I've been asked to write a chapter for a new textbook on Organization Effectiveness. As always this seemed like a lovely opportunity when it was first suggested, and I accepted it cheerfully. Unfortunately, now that the deadline is looming (January 19) and I haven't yet done more than think about it at odd moments, the whole notion of writing 8000 words feels like a tremendous ordeal.
The book's working title is "Transforming Organizations: reconnecting and redirecting OD and HR" and
"will examine the increasing evidence for an integrated HR/OD approach to enhance organizational performance at a time of unprecedented austerity in the public and private sectors. The collection of chapters will deal with the competing challenges faced by HR functions, which are under massive pressure to demonstrate how they can contribute to organizational performance and wellbeing. It will also address the growing debate within Management and HRM Journals about the need to address the increasing distance of research from its user base. "
My chapter outline – submitted in November – was accepted, so now I'm committed to four segments, each with subsections, plus a case study, making a total of 8000 words, as follows:
1. A discussion on the purpose and scope of organization development : Why organization development? What do organization design practitioners hope to achieve? What is the scope of organization development and how does this relate to organization design, change management, resistance, etc.?
2. A perspective on the history of organization development Definitions: why so many, what are the similarities and differences among the, why do definitions matter? Core historic/underpinning theories and the 'founding fathers' of organization development including systems theory, complexity theory, chaos theory, behavioral science, social psychology, motivation theory, learning theory, etc. Current theories including models from a world view, a socially networked view, and a sustainability view Values and ethics practitioners subscribe to
3. An outline of intervention phases and methods: The classis consulting sequence and how does this work in practice? The commonly used methods: use of self, action research, change processes, resistance, and multiculturalism, appreciative inquiry, culture assessments, etc
4. A discussion of the relationship of organization development to organization design. How they are different lenses on the organization (development = informal elements, design = formal elements)
How they work together to shape the formal and informal organization elements. Shaping the formal and informal elements to meet organizational goals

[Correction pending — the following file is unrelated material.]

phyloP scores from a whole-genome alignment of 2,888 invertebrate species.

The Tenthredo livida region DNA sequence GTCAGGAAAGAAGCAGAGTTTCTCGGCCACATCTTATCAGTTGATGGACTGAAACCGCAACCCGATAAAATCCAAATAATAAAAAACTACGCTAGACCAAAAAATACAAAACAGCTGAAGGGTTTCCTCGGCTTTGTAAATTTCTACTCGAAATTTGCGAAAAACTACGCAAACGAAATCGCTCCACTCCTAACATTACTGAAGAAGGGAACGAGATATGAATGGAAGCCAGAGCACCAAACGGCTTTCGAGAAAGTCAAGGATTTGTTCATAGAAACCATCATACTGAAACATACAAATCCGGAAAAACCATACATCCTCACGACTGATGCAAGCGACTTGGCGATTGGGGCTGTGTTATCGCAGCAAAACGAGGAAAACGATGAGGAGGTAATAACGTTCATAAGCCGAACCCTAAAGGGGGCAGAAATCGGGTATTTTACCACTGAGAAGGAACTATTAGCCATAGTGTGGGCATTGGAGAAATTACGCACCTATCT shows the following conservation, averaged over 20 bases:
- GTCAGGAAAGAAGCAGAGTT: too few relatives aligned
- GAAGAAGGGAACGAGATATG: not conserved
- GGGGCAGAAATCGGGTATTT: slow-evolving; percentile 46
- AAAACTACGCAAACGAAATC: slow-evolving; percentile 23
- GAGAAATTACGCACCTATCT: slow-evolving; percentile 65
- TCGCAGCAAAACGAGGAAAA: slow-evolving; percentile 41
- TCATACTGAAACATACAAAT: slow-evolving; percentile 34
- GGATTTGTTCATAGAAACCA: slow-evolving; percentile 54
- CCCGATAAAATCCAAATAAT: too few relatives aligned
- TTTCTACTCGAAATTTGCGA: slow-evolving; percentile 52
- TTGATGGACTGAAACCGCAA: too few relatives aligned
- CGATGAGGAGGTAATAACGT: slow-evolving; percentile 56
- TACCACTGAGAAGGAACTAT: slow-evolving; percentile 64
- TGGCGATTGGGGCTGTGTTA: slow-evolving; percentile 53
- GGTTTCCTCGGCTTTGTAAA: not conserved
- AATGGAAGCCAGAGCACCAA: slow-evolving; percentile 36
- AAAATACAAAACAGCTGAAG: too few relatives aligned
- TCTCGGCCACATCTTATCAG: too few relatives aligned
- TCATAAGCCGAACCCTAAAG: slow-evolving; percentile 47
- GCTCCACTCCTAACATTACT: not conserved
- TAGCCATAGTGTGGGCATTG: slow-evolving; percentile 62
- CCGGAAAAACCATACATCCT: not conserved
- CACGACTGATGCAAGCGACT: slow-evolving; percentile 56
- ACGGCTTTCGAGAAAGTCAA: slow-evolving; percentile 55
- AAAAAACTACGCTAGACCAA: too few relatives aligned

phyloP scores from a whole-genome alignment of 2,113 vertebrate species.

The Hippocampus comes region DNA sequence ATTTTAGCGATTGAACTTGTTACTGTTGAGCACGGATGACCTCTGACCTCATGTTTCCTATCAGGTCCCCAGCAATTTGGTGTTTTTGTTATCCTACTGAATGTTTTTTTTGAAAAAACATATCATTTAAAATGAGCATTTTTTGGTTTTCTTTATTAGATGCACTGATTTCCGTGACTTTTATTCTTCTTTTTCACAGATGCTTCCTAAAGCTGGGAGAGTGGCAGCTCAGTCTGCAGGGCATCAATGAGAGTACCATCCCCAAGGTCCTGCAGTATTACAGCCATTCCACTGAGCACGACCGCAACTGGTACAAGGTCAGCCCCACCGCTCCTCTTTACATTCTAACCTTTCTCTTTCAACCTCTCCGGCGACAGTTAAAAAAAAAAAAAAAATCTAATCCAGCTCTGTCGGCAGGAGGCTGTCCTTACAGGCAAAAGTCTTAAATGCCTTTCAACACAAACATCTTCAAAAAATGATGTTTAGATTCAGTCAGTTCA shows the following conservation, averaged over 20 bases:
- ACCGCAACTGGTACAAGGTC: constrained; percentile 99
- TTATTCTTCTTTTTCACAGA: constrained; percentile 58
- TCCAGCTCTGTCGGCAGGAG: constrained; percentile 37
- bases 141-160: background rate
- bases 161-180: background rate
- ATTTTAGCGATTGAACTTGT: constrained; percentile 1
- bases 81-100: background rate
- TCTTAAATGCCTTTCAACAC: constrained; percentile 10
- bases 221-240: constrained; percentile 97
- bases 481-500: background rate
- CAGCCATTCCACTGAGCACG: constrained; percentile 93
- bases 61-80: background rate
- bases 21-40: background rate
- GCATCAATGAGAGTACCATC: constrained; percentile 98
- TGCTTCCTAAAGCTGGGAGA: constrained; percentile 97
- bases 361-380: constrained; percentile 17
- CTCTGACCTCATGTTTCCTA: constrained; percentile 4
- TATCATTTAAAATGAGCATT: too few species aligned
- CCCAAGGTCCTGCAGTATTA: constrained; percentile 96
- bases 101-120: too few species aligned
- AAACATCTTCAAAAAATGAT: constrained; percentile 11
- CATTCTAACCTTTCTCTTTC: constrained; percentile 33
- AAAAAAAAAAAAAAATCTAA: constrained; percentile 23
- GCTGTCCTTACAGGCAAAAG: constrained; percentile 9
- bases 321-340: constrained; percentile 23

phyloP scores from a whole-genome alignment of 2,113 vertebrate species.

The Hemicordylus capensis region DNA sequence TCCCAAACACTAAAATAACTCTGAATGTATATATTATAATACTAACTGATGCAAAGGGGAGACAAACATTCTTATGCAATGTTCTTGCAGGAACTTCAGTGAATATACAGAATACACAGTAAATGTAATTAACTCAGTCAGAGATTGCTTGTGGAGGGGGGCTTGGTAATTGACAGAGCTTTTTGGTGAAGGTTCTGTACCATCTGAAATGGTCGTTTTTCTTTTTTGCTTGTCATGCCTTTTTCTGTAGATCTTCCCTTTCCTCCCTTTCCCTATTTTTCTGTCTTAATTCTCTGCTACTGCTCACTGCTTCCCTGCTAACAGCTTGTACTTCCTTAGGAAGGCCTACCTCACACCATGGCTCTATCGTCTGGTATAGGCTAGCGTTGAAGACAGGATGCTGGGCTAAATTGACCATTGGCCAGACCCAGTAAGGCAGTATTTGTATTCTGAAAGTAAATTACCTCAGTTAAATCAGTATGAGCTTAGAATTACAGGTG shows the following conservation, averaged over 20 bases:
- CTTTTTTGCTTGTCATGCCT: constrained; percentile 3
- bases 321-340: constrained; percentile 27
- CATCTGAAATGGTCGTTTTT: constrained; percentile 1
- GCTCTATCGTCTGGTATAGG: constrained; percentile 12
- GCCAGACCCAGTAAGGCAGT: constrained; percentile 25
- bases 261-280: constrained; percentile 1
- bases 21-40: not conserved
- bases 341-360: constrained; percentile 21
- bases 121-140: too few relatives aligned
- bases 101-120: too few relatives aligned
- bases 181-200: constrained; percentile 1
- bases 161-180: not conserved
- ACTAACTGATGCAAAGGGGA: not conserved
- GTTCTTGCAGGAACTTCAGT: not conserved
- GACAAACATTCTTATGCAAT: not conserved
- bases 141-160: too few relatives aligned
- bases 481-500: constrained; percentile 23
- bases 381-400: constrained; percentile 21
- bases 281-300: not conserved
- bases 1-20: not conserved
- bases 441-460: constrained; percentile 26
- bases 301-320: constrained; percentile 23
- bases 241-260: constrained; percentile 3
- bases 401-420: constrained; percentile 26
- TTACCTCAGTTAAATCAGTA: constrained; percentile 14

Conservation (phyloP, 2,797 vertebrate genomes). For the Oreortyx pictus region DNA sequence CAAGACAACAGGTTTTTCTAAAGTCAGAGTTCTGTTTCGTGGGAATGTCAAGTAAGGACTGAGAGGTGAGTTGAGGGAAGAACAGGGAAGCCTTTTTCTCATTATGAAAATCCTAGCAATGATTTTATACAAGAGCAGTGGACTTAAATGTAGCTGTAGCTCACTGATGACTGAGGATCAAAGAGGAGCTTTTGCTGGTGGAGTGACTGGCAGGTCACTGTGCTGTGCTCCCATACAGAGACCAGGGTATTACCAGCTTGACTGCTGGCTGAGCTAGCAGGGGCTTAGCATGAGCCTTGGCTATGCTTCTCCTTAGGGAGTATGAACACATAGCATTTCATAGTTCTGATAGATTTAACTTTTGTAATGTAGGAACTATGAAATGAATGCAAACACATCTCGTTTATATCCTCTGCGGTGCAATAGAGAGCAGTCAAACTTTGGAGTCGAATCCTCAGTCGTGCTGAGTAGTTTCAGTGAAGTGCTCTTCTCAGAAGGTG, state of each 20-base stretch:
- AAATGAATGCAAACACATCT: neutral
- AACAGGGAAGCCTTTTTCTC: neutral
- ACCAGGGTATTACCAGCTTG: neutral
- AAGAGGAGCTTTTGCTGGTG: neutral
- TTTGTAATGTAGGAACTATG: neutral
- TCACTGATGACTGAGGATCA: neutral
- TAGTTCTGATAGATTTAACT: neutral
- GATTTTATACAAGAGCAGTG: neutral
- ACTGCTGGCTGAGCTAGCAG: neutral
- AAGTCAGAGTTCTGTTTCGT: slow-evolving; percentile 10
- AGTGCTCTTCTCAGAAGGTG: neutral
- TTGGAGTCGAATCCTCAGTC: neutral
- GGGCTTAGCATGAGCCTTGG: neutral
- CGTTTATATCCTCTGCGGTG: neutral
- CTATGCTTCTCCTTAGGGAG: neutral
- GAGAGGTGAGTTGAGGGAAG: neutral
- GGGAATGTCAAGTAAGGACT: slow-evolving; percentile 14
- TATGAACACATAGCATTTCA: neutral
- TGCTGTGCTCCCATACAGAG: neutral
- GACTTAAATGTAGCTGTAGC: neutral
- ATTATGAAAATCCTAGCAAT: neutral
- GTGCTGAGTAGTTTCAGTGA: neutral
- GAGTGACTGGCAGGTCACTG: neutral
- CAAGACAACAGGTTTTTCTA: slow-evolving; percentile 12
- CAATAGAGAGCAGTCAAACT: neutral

The elements above then have to be illustrated by a case example. This is likely to be a traditional organization with hierarchy and bureaucracy facing dramatic external context pressures to become customer focused, adopt new technologies, do more with less, and beat off competitors. Commentary on the case study will illustrate the definition of OD adopted by the organization, the predominant theory in use, the reason for the choice of intervention methods, and the interweaving of design and development perspectives. (Good, I have a case study in mind, so maybe I'll start with this and work backwards).
The "contributor guide" (aka instructions to authors) is almost a book in itself. There are 17 very detailed instructions and then three appendices including one on how to reference materials in Harvard style (not America Psychological Society in case you were wondering). Now that I've read the guide – and it is fortunate that I did this before I began writing, experience with IKEA bookshelves have clearly reinforced in me the discipline to read instructions before beginning assembly – I know that:
Chapters should be 8,000 words, including key learning outcomes, the case study, guide to further reading, and any material in boxes. This word count does not include figures and tables or references. It is very important that this word count is not exceeded. Once all the chapters are combined, relatively small over-runs will have a large combined effect on the total page count. (I don't think there's much fear of over-run in my case)
This is a textbook for students. Please be careful about the use of language: do take time to explain important and difficult ideas (if necessary saying the same thing more than once, slightly differently, in order to make sure the point is getting across) and do not use jargon. Do use interesting examples to keep up the interest of the students. Do signal what's coming up, and what has gone before. Avoid the passive voice.
It is important that contributors use the same type and similar numbers of headings. This helps to ensure that chapters do not look and read very differently. Headings need to give a clear and uncomplicated map of the chapter, there needs to be a similar number in each chapter; and they should follow the same broad format.
So with all this in mind it is "once more unto the breach dear friends". Writing requires the ability to "Stiffen the sinews, summon up the blood." I can't quite say that I am standing "like greyhounds in the slips, Straining upon the start." But at least I'm ambling towards them and know "The [writing] game's afoot:"